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New York City

Four Plays (sort of ) in Three Days:

The Half-Life of Marie Curie;  Beetlejuice: The Musical;

The Inheritance; reviewed by J. Peter Bergman.

Theatre in New York is always an "experience." You don't just go, read the program, sit and enjoy the piece. No, theatre in the big city, the apple, calls for you to use your brain in a whole batch of ways: you listen, you watch intently, you find meaning, you think - almost out loud but not quite - and you decide what you believe. Then, if you're lucky you talk about it all with someone near you.  I just did all that and need to talk about it to someone, so it might as well be you even if you didn't share the experience.

All three shows have close connections to the Berkshire region theatres as so many of the artists involved have had great success here in shows produced by our resident companies. Among the players who show up in this trio of shows are Leslie Rodriguez Kritzer, Francesca Faridany, John Benjamin Hickey, Mark H. Dold, Andrew Burnap; the playwrights Lauren Gunderson and Matthew Lopez; designers Willliam Ivey Long, Kenneth Posner, Sarah Laux, Amith Chandrashaker; director: Gaye Taylor Upchurch.

The Half-Life of Marie Curie, written by Lauren Gunderson; directed by Gaye Taylor Upchurch.

Kate Mulgrew and Franceska Faridany; Photo: Joan Marcus

Put a physicist and an engineer - both influential in their time, both female - and let them talk for 86 minutes about their work and the lives and their own special relationship and you risk harsh criticism. Put those characters into the hands of the very talented Francesca Faridany (Marie Curie) and Kate Mulgrew (Hertha Ayrton) and the only criticism possible is that there just isn't enough of this play. As their lives play out before us Marie is suffering public humiliation because of her affair with a married man and Hertha is her only refuge. It is a curious friendship based on mutual admiration and though they maintain a closeness, there is no real compassion in either of them. I heard someone in the audience call this play more a history lesson than a theatrical experience, but I have to refute this. The sharing of ideas, and the need for facts with which to do so, makes for excellent theater. If it happens to educate the audience at the same time then that is a blessing and not a curse.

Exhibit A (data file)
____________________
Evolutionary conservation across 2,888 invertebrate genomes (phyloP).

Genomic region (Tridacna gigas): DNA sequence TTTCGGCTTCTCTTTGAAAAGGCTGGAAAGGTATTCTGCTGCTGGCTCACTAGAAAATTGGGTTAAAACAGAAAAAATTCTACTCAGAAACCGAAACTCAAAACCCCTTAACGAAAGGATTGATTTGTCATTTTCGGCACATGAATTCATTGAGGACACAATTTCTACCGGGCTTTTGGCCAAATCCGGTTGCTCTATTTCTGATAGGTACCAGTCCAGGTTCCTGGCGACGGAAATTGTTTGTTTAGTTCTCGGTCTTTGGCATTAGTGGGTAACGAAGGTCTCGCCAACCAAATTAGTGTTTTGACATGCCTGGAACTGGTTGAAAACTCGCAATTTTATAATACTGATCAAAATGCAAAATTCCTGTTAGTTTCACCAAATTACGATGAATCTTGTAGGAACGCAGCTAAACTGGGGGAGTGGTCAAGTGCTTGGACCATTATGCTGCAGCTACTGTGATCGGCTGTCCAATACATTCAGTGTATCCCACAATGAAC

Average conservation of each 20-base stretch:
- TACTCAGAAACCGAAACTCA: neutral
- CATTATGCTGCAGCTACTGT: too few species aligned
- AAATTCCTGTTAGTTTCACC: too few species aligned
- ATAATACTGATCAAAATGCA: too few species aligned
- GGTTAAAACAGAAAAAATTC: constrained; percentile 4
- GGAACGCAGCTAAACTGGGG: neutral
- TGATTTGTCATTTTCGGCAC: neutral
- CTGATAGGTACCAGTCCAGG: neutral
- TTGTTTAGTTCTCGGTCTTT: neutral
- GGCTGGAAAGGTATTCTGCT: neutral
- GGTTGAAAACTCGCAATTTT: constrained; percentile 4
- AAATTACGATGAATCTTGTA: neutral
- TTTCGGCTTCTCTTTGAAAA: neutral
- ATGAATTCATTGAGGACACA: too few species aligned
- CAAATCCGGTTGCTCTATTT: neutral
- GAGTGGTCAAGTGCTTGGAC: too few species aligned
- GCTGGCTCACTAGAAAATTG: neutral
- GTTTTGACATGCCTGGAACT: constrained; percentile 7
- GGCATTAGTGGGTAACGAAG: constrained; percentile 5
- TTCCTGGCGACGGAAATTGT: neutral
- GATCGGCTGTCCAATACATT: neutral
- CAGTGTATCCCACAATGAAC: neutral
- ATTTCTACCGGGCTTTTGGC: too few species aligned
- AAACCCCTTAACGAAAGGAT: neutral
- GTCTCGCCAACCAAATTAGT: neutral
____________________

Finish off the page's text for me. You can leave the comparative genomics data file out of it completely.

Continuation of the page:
Both Actresses have taken what is natural to them - beauty and stature and retained the latter for their physical roles. It is beauty, inner beauty, that shows itself through their special characters belief in themselves, their right to be who and what they are, and their sharing of such ideals. Hertha seems strongest, but she has her own fears and weaknesses to deal with. Marie is despondent over her loss or credibility through her very human needs. Faridany becomes beautiful step by step, scene to scene. Mulgrew is a shining example of inner beauty from her first words and she only loses a slight bit of what comes naturally through her anger and disapproval of Marie's reluctance to communicate.